When judges alter a written constitution because its original meaning is no longer convenient, useful or modern, they engage in judicial activism. They are actively seeking to modify the written social compact to suit their own, or their perception of society’s, current preferences. Judicial activism is a usurpation of the proper judicial role, and it undermines the proper role of We the People. Only the People may amend the written constitution when a sufficiently large number (i.e., a supermajority) believes strongly enough that a formal, written modification of the social charter is necessary. Judicial engagement refers to the need for judges to enforce the written constitution, even when doing so may strike the judge as pragmatically difficult, politically unpalatable, or even morally wrong. A judge who is properly engaged, in other words, is a judge who views her job as one of enforcing and preserving the written Constitution. This Article will explore the difference between judicial activism and judicial engagement by examining the Supreme Court’s evolutionary approach to individual rights. I hope to convince the reader that judges have strayed too far from the Constitution’s original meaning in the realm of individual rights, engaging in judicial activism rather than appropriate judicial engagement. Following this analysis, I will offer a plausible and familiar solution to the problem of activism — a blueprint, if you will, for getting our judges properly engaged in enforcing our written Constitution.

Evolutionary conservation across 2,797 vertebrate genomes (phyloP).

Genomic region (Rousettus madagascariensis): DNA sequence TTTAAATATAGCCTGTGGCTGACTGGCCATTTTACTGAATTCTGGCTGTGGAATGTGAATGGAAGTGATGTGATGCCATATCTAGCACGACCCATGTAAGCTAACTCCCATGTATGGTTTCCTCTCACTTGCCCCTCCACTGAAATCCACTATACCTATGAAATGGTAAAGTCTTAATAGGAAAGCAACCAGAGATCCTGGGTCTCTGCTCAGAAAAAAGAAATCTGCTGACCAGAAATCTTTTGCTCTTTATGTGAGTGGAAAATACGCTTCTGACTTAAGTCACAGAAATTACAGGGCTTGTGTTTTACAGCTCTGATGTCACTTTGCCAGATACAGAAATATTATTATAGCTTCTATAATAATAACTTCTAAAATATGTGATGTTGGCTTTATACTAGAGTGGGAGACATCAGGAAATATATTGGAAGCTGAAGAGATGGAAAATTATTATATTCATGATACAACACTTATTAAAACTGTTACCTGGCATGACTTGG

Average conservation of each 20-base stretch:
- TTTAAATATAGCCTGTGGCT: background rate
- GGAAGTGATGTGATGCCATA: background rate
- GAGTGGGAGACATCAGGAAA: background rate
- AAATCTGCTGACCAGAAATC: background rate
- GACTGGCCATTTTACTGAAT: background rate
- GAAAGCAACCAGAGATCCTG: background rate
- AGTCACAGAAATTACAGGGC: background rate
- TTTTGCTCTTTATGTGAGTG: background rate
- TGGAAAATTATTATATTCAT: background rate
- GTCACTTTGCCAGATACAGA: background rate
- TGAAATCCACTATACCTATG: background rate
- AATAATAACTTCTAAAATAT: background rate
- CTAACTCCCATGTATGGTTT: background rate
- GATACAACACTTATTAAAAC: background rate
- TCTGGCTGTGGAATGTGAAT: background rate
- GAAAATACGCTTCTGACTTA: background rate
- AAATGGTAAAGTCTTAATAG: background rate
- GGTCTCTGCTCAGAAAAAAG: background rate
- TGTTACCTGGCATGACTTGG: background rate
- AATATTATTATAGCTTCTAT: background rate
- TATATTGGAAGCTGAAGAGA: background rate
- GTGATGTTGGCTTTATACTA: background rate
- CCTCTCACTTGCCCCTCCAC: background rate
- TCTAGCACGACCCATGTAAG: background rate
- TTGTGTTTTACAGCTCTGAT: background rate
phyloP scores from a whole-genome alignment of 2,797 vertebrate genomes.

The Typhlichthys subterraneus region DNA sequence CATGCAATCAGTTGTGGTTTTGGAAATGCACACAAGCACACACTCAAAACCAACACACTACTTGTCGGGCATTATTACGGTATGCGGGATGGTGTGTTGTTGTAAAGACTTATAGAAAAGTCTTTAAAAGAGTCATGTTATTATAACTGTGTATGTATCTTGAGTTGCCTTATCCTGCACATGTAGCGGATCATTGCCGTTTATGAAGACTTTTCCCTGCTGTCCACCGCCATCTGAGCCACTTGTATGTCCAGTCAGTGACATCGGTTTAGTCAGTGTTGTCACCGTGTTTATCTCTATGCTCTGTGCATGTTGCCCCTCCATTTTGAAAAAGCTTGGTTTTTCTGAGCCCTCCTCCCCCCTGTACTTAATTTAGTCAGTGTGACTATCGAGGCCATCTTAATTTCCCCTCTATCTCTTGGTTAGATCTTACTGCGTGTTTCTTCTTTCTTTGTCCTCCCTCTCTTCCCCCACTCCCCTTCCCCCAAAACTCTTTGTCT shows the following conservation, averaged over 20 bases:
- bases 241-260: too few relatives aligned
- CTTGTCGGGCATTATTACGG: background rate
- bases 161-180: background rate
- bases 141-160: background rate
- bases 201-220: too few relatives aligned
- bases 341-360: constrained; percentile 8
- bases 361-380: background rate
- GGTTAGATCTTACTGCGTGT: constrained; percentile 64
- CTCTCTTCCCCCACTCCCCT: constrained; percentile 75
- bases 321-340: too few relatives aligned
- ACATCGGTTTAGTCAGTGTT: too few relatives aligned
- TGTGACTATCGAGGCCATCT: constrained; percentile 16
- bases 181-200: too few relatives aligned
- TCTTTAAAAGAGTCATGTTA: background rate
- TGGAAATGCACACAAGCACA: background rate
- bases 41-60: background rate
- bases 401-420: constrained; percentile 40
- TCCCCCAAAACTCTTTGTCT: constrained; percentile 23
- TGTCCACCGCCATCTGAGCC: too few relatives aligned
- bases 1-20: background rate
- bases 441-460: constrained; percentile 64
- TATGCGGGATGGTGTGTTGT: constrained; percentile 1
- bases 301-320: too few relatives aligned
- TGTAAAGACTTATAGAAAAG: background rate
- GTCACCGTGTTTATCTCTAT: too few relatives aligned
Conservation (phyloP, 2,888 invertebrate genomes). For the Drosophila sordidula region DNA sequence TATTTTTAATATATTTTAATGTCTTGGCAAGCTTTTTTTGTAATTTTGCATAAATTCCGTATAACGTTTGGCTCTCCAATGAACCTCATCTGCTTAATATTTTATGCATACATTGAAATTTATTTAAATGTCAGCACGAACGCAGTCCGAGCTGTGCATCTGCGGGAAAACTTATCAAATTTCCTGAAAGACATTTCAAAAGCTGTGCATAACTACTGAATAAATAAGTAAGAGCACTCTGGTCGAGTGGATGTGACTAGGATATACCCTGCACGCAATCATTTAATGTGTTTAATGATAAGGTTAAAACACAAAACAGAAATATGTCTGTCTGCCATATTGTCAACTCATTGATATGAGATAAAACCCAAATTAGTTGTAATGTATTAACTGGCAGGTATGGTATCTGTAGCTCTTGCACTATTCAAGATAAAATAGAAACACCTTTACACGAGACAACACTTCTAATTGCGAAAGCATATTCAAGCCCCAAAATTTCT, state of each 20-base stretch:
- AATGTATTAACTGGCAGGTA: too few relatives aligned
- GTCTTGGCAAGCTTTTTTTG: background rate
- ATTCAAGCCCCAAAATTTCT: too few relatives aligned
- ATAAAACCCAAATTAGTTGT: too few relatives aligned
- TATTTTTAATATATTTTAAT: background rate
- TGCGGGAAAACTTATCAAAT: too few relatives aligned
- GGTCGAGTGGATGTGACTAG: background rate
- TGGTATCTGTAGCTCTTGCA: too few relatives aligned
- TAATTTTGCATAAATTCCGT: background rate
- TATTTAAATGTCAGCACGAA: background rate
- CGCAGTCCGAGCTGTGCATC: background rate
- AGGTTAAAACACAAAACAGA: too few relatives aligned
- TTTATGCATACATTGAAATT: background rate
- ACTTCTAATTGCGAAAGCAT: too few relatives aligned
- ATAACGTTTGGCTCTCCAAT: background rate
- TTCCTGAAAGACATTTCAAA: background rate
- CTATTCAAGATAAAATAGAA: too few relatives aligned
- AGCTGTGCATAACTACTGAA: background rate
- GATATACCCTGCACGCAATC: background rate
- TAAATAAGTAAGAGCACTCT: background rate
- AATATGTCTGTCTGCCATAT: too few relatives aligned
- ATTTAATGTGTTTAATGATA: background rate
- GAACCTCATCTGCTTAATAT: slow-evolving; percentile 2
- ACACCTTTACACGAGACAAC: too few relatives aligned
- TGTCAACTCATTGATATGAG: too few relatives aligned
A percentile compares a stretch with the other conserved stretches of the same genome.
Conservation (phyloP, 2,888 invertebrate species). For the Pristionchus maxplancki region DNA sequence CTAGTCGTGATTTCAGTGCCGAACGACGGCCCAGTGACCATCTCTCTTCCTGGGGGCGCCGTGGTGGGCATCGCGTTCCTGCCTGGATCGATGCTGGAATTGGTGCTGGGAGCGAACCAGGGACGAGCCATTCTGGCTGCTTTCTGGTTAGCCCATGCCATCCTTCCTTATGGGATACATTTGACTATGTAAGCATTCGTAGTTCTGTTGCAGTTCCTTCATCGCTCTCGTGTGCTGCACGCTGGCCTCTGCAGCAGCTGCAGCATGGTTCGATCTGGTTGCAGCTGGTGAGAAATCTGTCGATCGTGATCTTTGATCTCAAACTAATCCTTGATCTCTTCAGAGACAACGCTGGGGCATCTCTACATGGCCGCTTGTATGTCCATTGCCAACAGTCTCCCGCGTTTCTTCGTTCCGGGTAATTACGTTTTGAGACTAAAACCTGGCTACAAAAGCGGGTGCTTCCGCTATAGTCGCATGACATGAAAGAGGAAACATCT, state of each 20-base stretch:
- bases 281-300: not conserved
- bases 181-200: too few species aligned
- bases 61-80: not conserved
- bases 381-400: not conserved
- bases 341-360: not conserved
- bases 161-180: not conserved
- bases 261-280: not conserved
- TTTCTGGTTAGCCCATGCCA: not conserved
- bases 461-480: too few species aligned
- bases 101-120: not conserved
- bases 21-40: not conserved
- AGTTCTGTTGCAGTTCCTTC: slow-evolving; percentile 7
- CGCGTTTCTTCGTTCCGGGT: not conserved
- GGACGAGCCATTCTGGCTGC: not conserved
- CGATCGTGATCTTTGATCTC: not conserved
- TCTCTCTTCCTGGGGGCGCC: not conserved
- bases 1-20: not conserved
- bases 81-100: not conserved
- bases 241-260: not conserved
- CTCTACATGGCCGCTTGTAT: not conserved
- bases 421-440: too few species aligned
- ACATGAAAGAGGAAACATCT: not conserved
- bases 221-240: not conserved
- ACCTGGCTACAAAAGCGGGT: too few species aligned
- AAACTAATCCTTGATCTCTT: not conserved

Elizabeth Price Foley,
Judicial Engagement, Written Constitutions, and the Value of Preservation: The Case of Individual Rights
, 19 Geo. Mason L. Rev. 909
Available at: https://ecollections.law.fiu.edu/faculty_publications/409